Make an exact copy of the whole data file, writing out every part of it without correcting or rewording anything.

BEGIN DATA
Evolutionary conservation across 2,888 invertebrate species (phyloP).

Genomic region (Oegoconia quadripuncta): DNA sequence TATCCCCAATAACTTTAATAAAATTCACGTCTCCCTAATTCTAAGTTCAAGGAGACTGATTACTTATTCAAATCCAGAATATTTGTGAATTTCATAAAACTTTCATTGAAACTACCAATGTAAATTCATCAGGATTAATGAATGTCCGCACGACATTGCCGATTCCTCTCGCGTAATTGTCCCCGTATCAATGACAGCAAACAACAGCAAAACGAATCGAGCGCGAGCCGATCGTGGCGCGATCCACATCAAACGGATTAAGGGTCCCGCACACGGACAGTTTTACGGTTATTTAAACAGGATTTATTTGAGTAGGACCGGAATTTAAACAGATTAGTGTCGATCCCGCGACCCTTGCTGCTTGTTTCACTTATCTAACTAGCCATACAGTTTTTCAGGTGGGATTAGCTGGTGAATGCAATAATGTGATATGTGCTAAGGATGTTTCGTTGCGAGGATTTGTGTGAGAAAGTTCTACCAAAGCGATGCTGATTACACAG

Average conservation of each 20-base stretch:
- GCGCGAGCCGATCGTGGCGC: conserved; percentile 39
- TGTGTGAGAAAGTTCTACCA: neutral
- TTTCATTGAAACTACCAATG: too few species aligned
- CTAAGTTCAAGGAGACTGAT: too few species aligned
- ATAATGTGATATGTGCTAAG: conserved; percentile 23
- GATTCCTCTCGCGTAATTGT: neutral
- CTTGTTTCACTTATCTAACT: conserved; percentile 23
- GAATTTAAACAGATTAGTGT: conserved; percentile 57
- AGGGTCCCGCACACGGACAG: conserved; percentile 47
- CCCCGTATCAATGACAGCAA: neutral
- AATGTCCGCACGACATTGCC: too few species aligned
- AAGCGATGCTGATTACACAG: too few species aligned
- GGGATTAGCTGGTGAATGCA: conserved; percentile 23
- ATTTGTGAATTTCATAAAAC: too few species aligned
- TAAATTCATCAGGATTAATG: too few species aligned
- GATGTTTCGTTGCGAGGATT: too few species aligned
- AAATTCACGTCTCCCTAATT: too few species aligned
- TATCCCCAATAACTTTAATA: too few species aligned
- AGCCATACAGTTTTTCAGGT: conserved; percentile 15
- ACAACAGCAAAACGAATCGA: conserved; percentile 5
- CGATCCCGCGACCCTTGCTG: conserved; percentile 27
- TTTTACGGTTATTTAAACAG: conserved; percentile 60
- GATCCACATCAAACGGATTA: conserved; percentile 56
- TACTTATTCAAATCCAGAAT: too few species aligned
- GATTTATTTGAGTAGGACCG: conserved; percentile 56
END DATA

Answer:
Evolutionary conservation across 2,888 invertebrate species (phyloP).

Genomic region (Oegoconia quadripuncta): DNA sequence TATCCCCAATAACTTTAATAAAATTCACGTCTCCCTAATTCTAAGTTCAAGGAGACTGATTACTTATTCAAATCCAGAATATTTGTGAATTTCATAAAACTTTCATTGAAACTACCAATGTAAATTCATCAGGATTAATGAATGTCCGCACGACATTGCCGATTCCTCTCGCGTAATTGTCCCCGTATCAATGACAGCAAACAACAGCAAAACGAATCGAGCGCGAGCCGATCGTGGCGCGATCCACATCAAACGGATTAAGGGTCCCGCACACGGACAGTTTTACGGTTATTTAAACAGGATTTATTTGAGTAGGACCGGAATTTAAACAGATTAGTGTCGATCCCGCGACCCTTGCTGCTTGTTTCACTTATCTAACTAGCCATACAGTTTTTCAGGTGGGATTAGCTGGTGAATGCAATAATGTGATATGTGCTAAGGATGTTTCGTTGCGAGGATTTGTGTGAGAAAGTTCTACCAAAGCGATGCTGATTACACAG

Average conservation of each 20-base stretch:
- GCGCGAGCCGATCGTGGCGC: conserved; percentile 39
- TGTGTGAGAAAGTTCTACCA: neutral
- TTTCATTGAAACTACCAATG: too few species aligned
- CTAAGTTCAAGGAGACTGAT: too few species aligned
- ATAATGTGATATGTGCTAAG: conserved; percentile 23
- GATTCCTCTCGCGTAATTGT: neutral
- CTTGTTTCACTTATCTAACT: conserved; percentile 23
- GAATTTAAACAGATTAGTGT: conserved; percentile 57
- AGGGTCCCGCACACGGACAG: conserved; percentile 47
- CCCCGTATCAATGACAGCAA: neutral
- AATGTCCGCACGACATTGCC: too few species aligned
- AAGCGATGCTGATTACACAG: too few species aligned
- GGGATTAGCTGGTGAATGCA: conserved; percentile 23
- ATTTGTGAATTTCATAAAAC: too few species aligned
- TAAATTCATCAGGATTAATG: too few species aligned
- GATGTTTCGTTGCGAGGATT: too few species aligned
- AAATTCACGTCTCCCTAATT: too few species aligned
- TATCCCCAATAACTTTAATA: too few species aligned
- AGCCATACAGTTTTTCAGGT: conserved; percentile 15
- ACAACAGCAAAACGAATCGA: conserved; percentile 5
- CGATCCCGCGACCCTTGCTG: conserved; percentile 27
- TTTTACGGTTATTTAAACAG: conserved; percentile 60
- GATCCACATCAAACGGATTA: conserved; percentile 56
- TACTTATTCAAATCCAGAAT: too few species aligned
- GATTTATTTGAGTAGGACCG: conserved; percentile 56